Lilly the Cat
By Gen Obata
[Click on the thumbnail images to enlarge them.]
|Lilly the Cat – The Official Story
|In 1999, a meteor lands near the Climatron in the Missouri
Botanical Garden. Small, plantlike aliens, here to investigate the earth
for possible use as a sports park, spend their days hiding in the Shoenberg
Temperate House disguised as trumpet plants. (It turns out that the flies here are rather tasty.)
|The aliens begin experimenting with insects and stray cats to create giant
creatures to help them to investigate the city. They start by cloning some
honeybees that fly around the Botanical Garden scaring
visitors until they are eaten by the many giant carp in the Japanese
Garden. A few bees are captured and turned into an exhibit.
|The aliens' next experiment is to clone a stray cat they
call Lilly. She is first seen playing around the Botanical Garden, a mere
10 feet tall. But she keeps growing. Visitors worry she is too heavy to be
climbing on the Climatron. Here she is seen at the entrance to the Chinese
|Lilly keeps growing and it becomes too difficult to make Lilly stay at the
Botanical Garden (she is a cat, you know). Soon she is roaming around the
city, checking out various parks where she can spend her time playing and
sleeping. Here she checks out the fountain by the World's Fair Pavilion.
|When she's resting, most people don't even notice her. She becomes part of
the building or landscape on which she's lying. Here Lilly mimics a giant
gargoyle as she reclines on the Missouri History Museum.
|But sometimes she causes traffic problems when she plays in the street.
Here she is seen in the Delmar Loop playing with the Lion Gates. Traffic did
get backed up, but nobody was injured.
|Then there was the time she was playing a little too aggressively with the
statue of St. Louis by the Art Museum ... and lost her balance.
|The worst incident occurred when she interrupted a Cardinal baseball game by
lying in the middle of the field and refusing to move until a truckload of
cat treats was brought in.
|Unfortunately, Lilly grew so large that her playing eventually damaged some
buildings downtown and threatened to destroy the Gateway Arch.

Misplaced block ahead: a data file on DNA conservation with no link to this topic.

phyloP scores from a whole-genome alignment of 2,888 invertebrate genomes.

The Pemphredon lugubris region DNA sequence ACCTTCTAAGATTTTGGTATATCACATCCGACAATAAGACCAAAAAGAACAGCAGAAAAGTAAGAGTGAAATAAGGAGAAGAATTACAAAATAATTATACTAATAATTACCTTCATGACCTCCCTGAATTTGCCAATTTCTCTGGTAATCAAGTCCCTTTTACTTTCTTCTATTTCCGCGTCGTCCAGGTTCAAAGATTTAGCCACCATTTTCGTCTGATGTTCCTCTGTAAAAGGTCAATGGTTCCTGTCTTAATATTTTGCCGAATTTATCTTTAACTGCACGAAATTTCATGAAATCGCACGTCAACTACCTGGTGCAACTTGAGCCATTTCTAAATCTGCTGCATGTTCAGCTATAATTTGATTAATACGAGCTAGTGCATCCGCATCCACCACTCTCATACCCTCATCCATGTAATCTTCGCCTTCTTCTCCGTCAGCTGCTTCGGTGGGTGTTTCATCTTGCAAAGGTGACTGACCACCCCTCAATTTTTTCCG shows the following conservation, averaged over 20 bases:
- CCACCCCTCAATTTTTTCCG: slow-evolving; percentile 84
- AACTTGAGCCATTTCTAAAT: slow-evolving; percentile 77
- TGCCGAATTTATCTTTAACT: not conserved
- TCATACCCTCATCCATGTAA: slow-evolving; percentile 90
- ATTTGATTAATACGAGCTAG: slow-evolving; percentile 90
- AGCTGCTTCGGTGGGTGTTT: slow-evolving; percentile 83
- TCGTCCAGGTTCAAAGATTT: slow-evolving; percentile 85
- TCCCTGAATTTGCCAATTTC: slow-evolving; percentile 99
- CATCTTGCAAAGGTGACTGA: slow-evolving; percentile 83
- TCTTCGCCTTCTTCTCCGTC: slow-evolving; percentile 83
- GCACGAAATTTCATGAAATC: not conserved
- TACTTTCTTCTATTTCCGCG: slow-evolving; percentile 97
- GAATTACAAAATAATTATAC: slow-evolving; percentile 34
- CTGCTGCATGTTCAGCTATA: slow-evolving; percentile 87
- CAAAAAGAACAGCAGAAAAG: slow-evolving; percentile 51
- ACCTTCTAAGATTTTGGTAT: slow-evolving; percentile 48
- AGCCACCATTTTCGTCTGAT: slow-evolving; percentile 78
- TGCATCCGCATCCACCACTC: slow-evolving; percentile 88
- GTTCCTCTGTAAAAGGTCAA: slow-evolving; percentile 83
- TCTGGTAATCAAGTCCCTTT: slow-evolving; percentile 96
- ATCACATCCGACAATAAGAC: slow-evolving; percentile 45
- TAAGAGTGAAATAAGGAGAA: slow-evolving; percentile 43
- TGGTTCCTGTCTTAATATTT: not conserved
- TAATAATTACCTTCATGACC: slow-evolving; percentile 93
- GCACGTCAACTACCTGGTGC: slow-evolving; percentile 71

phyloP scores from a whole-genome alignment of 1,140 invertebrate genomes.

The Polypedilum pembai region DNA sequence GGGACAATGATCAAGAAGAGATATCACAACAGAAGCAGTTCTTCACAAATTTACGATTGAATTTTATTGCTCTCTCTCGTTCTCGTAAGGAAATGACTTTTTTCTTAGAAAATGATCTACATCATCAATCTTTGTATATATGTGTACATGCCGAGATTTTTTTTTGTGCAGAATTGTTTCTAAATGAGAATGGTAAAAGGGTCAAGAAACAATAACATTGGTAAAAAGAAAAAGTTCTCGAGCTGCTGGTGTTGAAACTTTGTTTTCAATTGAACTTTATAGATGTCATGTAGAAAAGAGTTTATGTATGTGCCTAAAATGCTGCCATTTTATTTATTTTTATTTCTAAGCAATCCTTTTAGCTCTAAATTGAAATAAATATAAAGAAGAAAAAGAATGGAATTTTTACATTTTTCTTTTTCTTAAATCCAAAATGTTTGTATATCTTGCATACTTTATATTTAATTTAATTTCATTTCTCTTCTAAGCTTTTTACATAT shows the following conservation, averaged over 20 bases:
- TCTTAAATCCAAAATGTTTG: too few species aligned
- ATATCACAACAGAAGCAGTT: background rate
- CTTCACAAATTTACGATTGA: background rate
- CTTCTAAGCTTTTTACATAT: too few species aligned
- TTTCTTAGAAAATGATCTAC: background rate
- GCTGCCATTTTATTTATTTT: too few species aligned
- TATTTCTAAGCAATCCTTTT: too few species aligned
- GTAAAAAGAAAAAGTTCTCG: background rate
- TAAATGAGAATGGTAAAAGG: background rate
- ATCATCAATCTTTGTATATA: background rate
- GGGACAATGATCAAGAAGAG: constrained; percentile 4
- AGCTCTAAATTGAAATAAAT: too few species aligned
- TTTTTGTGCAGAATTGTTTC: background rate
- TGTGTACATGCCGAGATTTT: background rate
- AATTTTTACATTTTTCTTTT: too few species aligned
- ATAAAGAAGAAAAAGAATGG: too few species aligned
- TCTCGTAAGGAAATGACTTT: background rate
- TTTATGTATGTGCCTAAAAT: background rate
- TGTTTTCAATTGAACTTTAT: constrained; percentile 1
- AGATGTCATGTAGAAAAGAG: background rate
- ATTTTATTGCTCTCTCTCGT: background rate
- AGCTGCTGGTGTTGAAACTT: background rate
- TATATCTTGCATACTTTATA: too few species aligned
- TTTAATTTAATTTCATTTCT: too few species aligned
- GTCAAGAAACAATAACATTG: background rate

|Luckily, the aliens finally figured out how to reduce Lilly's size to a more
manageable 15 feet tall. She now lives on top of the City Museum where people
passing by are heard to say, "That's just another one of Bob Cassilly's
Lilly the Cat The Unofficial Story
In 1999, we found Lilly at the Humane Society, fell in love
with her and immediately adopted her. Lilly is an incredibly expressive cat
and is constantly posing for photographs.
During the summer of 2001, while our kids were at camp, my wife suggested I
send them a photograph of Lilly. I decided that no simple photograph would
do, so I created the image of Lilly grabbing the Gateway Arch.
I've never had so many comments on an image as I received on that
Before the summer, I had taken a lot of photographs for the book Architecture for Kids, written by Lee Ann Sandweiss and illustrated
by Phyllis Harris. That experience had sent me all over the city looking at
places that would be interesting for kids. So I looked over my images of
St. Louis and began finding places for Lilly to visit, too.
Since working on the Lilly in St. Louis series, I have included her, after
the fact, on all of our family trips. Now Lilly has been to Kansas City,
San Francisco, New York and a few other places. Here's Lilly sitting on top
of a cable car in San Francisco.
Gen Obata is a St. Louis native who resides near Forest Park with his two
cats, Lilly and Rodney, and wife Rebecca, a civil rights attorney, and their
two daughters. Besides taking photographs, Gen writes songs and plays in two
local bands, Seldom Home and Raven Moon. Check out his web site at
www.genobata.com. The Lilly images are in the Notecards section. By the
way, St. Louis artist Kathleen Weltzen created the bees shown above.
Images Copyright © 2001 - 2003 Gen Obata
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